A ComputerWorld story by Robert McMillan details a recent example.
Panos Anastassiadis didn't click on the fake subpoena that popped into his in-box on Monday morning, but he runs a computer security company. Others were not so lucky.

In fact, security researchers said that thousands have fallen victim to an e-mail scam in which senior managers such as Anastassiadis are told that they have been sued in federal court and must click on a Web link to download court documents. Victims of the crime are taken to a phony Web site where they are told they need to install browser plug-in software to view the documents. That software gives the criminals access to the victim's computer.

This type of targeted e-mail attack, called "spear phishing," is a variation on the more common "phishing" attack. Both attacks use fake e-mail messages to try to lure victims to malicious Web sites, but with spear phishing, the attackers try to make their messages more believable by including information tailored to the victim.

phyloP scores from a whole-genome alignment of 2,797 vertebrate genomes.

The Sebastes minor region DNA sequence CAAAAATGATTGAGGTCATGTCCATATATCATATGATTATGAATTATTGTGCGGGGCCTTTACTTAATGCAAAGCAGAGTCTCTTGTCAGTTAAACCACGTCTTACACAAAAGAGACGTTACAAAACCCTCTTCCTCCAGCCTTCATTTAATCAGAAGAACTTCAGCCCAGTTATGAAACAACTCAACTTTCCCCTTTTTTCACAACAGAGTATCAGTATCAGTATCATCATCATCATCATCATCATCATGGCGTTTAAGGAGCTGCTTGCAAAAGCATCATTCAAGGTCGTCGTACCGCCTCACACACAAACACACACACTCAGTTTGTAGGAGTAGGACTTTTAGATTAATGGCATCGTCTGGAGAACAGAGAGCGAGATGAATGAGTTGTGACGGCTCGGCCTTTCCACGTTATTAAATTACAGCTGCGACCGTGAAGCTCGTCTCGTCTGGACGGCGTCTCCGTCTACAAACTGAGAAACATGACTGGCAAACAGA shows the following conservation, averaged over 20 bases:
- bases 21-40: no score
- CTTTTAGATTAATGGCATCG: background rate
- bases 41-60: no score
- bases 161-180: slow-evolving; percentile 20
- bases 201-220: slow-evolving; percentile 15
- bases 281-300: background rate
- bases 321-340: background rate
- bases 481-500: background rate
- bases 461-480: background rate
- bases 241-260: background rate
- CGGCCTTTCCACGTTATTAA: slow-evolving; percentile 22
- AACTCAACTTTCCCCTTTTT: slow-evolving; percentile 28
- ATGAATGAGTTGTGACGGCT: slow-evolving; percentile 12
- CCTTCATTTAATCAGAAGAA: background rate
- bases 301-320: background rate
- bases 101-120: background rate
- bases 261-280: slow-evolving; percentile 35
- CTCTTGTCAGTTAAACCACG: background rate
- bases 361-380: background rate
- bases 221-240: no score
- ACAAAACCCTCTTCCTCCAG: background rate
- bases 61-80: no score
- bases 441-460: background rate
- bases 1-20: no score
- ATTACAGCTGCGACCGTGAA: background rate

The troubling thing is that so many reputable sites legitimize phishers by asking people to do the same things: Click on this link to log in to your account. Download this plugin to view your bill.

If you're used to getting such messages from your bank, the phone company, and your health insurer (not to mention your professional society), you will likely not be so wary when you get a message that is only pretending to be from one of them, or that is pretending to be from some important organization that you deal with less frequently, like the Federal courts or the IRS. I must get a dozen such messages a week.

Shame on ACM! Shame on Verizon Wireless! Shame on Blue Shield of California! And the list goes on... But kudos to Wells Fargo!

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Thursday, April 10, 2008

Phorm is even more pernicious than I had thought

Harlan Yu has a good post on Freedom to Tinker, explaining why Phorm is worse than I had realized.
New technical details about its Webwise system have since emerged, and it’s not just privacy that now seems to be at risk. The report exposes a system that actively degrades user experience and alters the interaction with content providers. Even more importantly, the Webwise system is a clear violation of the sacred end-to-end principle that guides the core architectural design of the Internet.